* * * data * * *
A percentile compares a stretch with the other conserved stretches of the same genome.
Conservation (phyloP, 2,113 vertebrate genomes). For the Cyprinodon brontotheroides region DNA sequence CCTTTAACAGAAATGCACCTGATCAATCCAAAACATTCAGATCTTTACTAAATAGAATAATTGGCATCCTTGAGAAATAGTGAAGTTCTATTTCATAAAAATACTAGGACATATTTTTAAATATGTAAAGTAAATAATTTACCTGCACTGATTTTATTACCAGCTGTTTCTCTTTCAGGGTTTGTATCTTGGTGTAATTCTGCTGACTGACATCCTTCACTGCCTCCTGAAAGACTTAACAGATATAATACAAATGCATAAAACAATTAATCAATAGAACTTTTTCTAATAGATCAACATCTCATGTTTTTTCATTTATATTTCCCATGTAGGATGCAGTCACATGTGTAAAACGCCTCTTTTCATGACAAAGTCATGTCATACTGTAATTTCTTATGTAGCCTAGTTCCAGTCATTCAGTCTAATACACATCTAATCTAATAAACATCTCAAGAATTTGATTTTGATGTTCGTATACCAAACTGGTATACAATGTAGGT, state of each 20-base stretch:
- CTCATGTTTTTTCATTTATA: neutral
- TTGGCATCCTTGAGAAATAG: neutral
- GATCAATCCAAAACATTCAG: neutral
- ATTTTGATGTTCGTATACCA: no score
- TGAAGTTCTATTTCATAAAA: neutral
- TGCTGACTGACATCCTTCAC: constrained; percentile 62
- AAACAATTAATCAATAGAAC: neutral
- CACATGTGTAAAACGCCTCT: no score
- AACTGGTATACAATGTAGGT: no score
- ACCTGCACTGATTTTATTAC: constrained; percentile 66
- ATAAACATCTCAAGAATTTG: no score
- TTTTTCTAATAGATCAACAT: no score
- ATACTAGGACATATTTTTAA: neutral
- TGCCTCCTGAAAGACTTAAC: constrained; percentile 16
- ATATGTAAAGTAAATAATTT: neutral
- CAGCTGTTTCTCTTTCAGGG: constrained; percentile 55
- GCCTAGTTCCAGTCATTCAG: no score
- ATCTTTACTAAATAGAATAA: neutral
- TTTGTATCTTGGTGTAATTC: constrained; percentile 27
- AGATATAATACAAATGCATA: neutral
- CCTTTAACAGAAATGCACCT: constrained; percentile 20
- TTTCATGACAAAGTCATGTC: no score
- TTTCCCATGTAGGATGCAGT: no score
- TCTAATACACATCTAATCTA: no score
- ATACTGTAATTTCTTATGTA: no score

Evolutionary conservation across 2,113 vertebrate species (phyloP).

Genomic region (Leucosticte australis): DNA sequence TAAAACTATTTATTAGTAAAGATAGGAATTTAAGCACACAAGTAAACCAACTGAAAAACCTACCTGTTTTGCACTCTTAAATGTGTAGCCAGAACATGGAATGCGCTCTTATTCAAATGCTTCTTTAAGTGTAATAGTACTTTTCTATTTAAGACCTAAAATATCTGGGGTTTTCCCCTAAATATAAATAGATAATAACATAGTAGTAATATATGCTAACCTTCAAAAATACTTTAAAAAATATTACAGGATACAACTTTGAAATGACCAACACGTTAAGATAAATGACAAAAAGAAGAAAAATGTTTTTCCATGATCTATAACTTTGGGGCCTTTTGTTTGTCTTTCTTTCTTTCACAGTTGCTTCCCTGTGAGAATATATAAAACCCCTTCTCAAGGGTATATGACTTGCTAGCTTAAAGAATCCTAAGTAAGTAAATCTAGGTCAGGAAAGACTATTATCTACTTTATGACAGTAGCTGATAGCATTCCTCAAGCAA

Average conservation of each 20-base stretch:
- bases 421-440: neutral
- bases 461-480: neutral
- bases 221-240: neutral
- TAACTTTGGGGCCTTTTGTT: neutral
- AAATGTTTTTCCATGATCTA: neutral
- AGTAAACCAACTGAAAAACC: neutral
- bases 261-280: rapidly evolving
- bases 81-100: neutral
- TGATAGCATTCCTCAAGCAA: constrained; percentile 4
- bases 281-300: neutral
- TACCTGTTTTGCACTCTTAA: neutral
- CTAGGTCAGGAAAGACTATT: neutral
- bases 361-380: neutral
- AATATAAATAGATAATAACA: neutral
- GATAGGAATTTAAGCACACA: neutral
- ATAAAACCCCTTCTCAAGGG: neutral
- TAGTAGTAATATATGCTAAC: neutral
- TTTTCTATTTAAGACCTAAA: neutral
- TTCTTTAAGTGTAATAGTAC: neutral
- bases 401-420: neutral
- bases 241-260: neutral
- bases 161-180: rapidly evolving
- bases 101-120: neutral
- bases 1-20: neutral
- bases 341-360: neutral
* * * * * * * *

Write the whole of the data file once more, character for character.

A percentile compares a stretch with the other conserved stretches of the same genome.
Conservation (phyloP, 2,113 vertebrate genomes). For the Cyprinodon brontotheroides region DNA sequence CCTTTAACAGAAATGCACCTGATCAATCCAAAACATTCAGATCTTTACTAAATAGAATAATTGGCATCCTTGAGAAATAGTGAAGTTCTATTTCATAAAAATACTAGGACATATTTTTAAATATGTAAAGTAAATAATTTACCTGCACTGATTTTATTACCAGCTGTTTCTCTTTCAGGGTTTGTATCTTGGTGTAATTCTGCTGACTGACATCCTTCACTGCCTCCTGAAAGACTTAACAGATATAATACAAATGCATAAAACAATTAATCAATAGAACTTTTTCTAATAGATCAACATCTCATGTTTTTTCATTTATATTTCCCATGTAGGATGCAGTCACATGTGTAAAACGCCTCTTTTCATGACAAAGTCATGTCATACTGTAATTTCTTATGTAGCCTAGTTCCAGTCATTCAGTCTAATACACATCTAATCTAATAAACATCTCAAGAATTTGATTTTGATGTTCGTATACCAAACTGGTATACAATGTAGGT, state of each 20-base stretch:
- CTCATGTTTTTTCATTTATA: neutral
- TTGGCATCCTTGAGAAATAG: neutral
- GATCAATCCAAAACATTCAG: neutral
- ATTTTGATGTTCGTATACCA: no score
- TGAAGTTCTATTTCATAAAA: neutral
- TGCTGACTGACATCCTTCAC: constrained; percentile 62
- AAACAATTAATCAATAGAAC: neutral
- CACATGTGTAAAACGCCTCT: no score
- AACTGGTATACAATGTAGGT: no score
- ACCTGCACTGATTTTATTAC: constrained; percentile 66
- ATAAACATCTCAAGAATTTG: no score
- TTTTTCTAATAGATCAACAT: no score
- ATACTAGGACATATTTTTAA: neutral
- TGCCTCCTGAAAGACTTAAC: constrained; percentile 16
- ATATGTAAAGTAAATAATTT: neutral
- CAGCTGTTTCTCTTTCAGGG: constrained; percentile 55
- GCCTAGTTCCAGTCATTCAG: no score
- ATCTTTACTAAATAGAATAA: neutral
- TTTGTATCTTGGTGTAATTC: constrained; percentile 27
- AGATATAATACAAATGCATA: neutral
- CCTTTAACAGAAATGCACCT: constrained; percentile 20
- TTTCATGACAAAGTCATGTC: no score
- TTTCCCATGTAGGATGCAGT: no score
- TCTAATACACATCTAATCTA: no score
- ATACTGTAATTTCTTATGTA: no score

Evolutionary conservation across 2,113 vertebrate species (phyloP).

Genomic region (Leucosticte australis): DNA sequence TAAAACTATTTATTAGTAAAGATAGGAATTTAAGCACACAAGTAAACCAACTGAAAAACCTACCTGTTTTGCACTCTTAAATGTGTAGCCAGAACATGGAATGCGCTCTTATTCAAATGCTTCTTTAAGTGTAATAGTACTTTTCTATTTAAGACCTAAAATATCTGGGGTTTTCCCCTAAATATAAATAGATAATAACATAGTAGTAATATATGCTAACCTTCAAAAATACTTTAAAAAATATTACAGGATACAACTTTGAAATGACCAACACGTTAAGATAAATGACAAAAAGAAGAAAAATGTTTTTCCATGATCTATAACTTTGGGGCCTTTTGTTTGTCTTTCTTTCTTTCACAGTTGCTTCCCTGTGAGAATATATAAAACCCCTTCTCAAGGGTATATGACTTGCTAGCTTAAAGAATCCTAAGTAAGTAAATCTAGGTCAGGAAAGACTATTATCTACTTTATGACAGTAGCTGATAGCATTCCTCAAGCAA

Average conservation of each 20-base stretch:
- bases 421-440: neutral
- bases 461-480: neutral
- bases 221-240: neutral
- TAACTTTGGGGCCTTTTGTT: neutral
- AAATGTTTTTCCATGATCTA: neutral
- AGTAAACCAACTGAAAAACC: neutral
- bases 261-280: rapidly evolving
- bases 81-100: neutral
- TGATAGCATTCCTCAAGCAA: constrained; percentile 4
- bases 281-300: neutral
- TACCTGTTTTGCACTCTTAA: neutral
- CTAGGTCAGGAAAGACTATT: neutral
- bases 361-380: neutral
- AATATAAATAGATAATAACA: neutral
- GATAGGAATTTAAGCACACA: neutral
- ATAAAACCCCTTCTCAAGGG: neutral
- TAGTAGTAATATATGCTAAC: neutral
- TTTTCTATTTAAGACCTAAA: neutral
- TTCTTTAAGTGTAATAGTAC: neutral
- bases 401-420: neutral
- bases 241-260: neutral
- bases 161-180: rapidly evolving
- bases 101-120: neutral
- bases 1-20: neutral
- bases 341-360: neutral